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Celebrating Independence Day with Parliament-Funkadelic
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Celebrating Independence Day with Parliament-Funkadelic

This year, a different Founding Father deserves our attention.

The Fourth of July is a celebration not only of freedom, but of everything that distinguishes the United States: its exhilarating history, spectacular geography, and vibrant culture. The latter aspect may seem incongruous. After all, it is often sneeringly said that America has no culture. Though that notion is ridiculous for countless reasons, one particularly resonates. America is the only nation on earth where a style of music can be converted into epic mythology.

In the 1970s, George Clinton did precisely that with the creation of Parliament-Funkadelic. If James Brown was the king of funk, Clinton is its high priest, proselytizing the gospel of good times to generations of disciples. Fueled by psychedelics and backed by a sprawling collective of musicians, Clinton merged the frenetic dance hooks Brown had pioneered with the honeyed soul of Motown, raw power of rock, and bizarre imagery of comic book sci-fi. In turn, he established “P-Funk” as something culturally unprecedented; a musical genre that doubled as a philosophy.

For Clinton devotees, funk is both a cosmic force and a way of life. It can heal painful ailments—most notably arthritis, rheumatism, or migraines—bring forth spiritual enlightenment, and empower the disenfranchised. To be funky is to be free, liberated both from the psychological restrictions with which we often burden ourselves and the social or physical restrictions that may be placed on us by others. “How’s your funkentelechy?” Clinton queried his listeners on perhaps Parliament’s greatest recording, expanding the ancient concept of entelechy that referred in part to the realization of human potential. Funk, the song notes, “is responsive to your mood. You can score it any day on WEFUNK.”

WEFUNK, in Clinton’s madcap folklore, is an extraterrestrial radio station that transmits concentrated P-Funk throughout the universe. Broadcasting under the direction of Star Child and Dr. Funkenstein, it serves as a bulwark against the villainous Sir Nose D’Voidoffunk, who seeks to deprive mankind of funk’s ineffable joy by infecting them with the Placebo Syndrome. Ultimately, to resist Sir Nose’s fatal allure, all you have to do is dance.

On Chocolate City (1975), Parliament’s third album, Clinton presented a grand vision of black emancipation. The title track describes a presidential administration staffed by Muhammad Ali, Richard Pryor, and Stevie Wonder, and a Washington, D.C., undergoing a musical revitalization in the wake of the battle for civil rights. Its followup, Mothership Connection (1975), was a work of exuberant Afrofuturism that elevated black Americans to an even higher plane of representation. “Once we did Chocolate City—putting black people in situations they have never been in, and it worked—I knew I had to find another place for black people to be,” Clinton said. “And space was that place.” In its depiction of black interstellar travelers and galactic superheroes, the album defied prejudices of the moment, providing a source of cosmic inspiration to millions.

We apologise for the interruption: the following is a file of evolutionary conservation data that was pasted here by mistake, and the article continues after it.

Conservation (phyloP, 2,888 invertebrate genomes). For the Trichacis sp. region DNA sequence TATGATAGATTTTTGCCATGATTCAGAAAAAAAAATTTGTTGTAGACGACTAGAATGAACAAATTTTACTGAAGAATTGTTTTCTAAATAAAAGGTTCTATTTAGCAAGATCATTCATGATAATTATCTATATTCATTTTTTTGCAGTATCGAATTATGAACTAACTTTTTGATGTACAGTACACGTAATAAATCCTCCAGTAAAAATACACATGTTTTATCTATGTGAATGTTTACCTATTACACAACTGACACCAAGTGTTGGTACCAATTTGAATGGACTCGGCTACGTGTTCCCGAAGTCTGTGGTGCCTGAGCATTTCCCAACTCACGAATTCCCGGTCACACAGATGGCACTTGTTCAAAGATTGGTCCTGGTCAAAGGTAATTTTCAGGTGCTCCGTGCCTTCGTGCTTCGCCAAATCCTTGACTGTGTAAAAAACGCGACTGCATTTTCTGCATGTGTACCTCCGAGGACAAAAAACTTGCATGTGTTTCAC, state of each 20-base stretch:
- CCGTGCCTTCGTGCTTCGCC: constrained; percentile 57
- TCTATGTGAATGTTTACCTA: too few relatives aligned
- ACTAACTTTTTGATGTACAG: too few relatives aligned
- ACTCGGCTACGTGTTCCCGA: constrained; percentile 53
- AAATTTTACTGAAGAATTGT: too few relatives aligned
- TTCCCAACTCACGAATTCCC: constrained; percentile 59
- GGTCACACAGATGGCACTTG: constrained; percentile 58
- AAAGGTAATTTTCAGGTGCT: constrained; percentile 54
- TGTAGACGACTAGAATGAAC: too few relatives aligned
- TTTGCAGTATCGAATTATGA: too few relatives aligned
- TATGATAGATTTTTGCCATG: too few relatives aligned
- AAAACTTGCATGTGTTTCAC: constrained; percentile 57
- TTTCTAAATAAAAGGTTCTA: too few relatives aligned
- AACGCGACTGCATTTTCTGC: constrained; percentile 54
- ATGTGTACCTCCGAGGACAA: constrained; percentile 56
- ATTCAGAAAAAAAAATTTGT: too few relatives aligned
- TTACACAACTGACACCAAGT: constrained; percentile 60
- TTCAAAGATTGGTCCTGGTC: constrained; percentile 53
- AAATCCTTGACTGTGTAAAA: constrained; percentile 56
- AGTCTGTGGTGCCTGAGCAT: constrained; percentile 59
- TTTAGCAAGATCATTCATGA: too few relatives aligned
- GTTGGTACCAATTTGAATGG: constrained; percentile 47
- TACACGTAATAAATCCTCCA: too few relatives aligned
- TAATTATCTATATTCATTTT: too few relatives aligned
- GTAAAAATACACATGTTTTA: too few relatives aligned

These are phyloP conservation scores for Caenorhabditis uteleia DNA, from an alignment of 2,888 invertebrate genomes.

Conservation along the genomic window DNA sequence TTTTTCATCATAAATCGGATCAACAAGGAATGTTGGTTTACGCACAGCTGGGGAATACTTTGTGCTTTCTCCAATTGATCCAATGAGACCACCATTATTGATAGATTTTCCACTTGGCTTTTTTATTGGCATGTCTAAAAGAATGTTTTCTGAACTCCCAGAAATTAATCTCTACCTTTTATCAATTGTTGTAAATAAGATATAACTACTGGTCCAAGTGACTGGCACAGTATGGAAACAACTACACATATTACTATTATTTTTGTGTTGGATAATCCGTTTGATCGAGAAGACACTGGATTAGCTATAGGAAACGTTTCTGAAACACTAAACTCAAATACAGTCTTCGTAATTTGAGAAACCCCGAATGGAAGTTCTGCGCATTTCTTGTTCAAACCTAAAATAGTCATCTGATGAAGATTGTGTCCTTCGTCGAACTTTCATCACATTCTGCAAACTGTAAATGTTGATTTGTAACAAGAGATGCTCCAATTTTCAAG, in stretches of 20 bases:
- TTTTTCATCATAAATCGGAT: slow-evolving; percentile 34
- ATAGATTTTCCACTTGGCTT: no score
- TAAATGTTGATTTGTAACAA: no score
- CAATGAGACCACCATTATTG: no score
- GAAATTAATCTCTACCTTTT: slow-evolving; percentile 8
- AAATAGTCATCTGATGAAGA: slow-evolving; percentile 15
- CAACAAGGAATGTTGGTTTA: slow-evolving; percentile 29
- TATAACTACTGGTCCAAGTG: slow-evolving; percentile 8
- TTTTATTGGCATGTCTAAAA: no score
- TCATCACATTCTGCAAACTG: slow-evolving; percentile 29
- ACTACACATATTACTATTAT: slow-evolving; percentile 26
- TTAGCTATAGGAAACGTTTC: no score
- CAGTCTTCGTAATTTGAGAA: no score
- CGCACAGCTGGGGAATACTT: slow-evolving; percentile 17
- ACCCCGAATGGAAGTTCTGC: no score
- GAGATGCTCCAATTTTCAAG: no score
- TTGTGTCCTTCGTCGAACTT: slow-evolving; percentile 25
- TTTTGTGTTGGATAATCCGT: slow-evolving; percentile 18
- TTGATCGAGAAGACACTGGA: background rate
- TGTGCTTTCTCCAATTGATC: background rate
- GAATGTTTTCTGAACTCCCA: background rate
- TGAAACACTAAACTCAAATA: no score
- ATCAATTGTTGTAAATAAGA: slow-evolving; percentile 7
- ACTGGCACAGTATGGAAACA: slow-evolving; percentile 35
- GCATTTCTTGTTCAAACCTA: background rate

Though Clinton’s work was inescapably political, it transcended tribal partisanship. Funkadelic’s later albums, most notably One Nation Under a Groove (1978) and Uncle Jam Wants You (1979), called upon all individuals to unite beneath the singular banner of funk. Through collectively forgetting their trivial differences and pledging their groovallegiance to the music, Americans could fulfill the promise of the Declaration of Independence and lead the United States toward the full amplitude of its Founding. The lyrics to “One Nation Under a Groove” express this message with profound clarity:

“One nation under a groove/getting down just for the funk of it/One nation and we’re on the move/nothing can stop us now.”

This Fourth of July, Clinton’s unparalleled creativity serves as a reminder of both how much America has achieved for itself and the wider world, and how much progress has yet to unfold in bringing about a more perfect union. It evokes not only the tragic aspects of American history and inequities that remain in American life, but all that the American people have overcome in the name of peace, liberty, and community. A commitment to the eternal principles recognized by the Founding Fathers has brought the United States to this point. Going forward, an additional commitment to the principles promulgated by the Founding Fathers of P-Funk could guarantee an ideally harmonious future, where “everything is on the one.”

Indeed, P-Funk could only have emerged from the American consciousness. Scale is everything in the United States, and the extravagant nature of Clinton’s live shows (which featured outlandish costumes, props, and call-and-response chants) ensured they were of equal proportion to cultural landmarks ranging from the Lincoln Memorial to Hollywood. Musically, Clinton and his peers fused a pop sensibility with psychedelic intensity, jazzy rhythms, and surreal, sexually-preoccupied humor. They created something that could seemingly exist exclusively in the realm of fantasy novels; a metaphysical aesthetic capable of entrancing anyone exposed to it.

To commemorate America’s birth, we should look to the unique products of its national imagination. The eccentric world of P-Funk provides a musical backdrop and philosophical richness befitting of this rousing holiday. Now, as in 1976, funk is its own reward.

Guy Denton is a writer based in Washington, D.C., and the co-host of "The Wrong Stuff" podcast with Matt Lewis.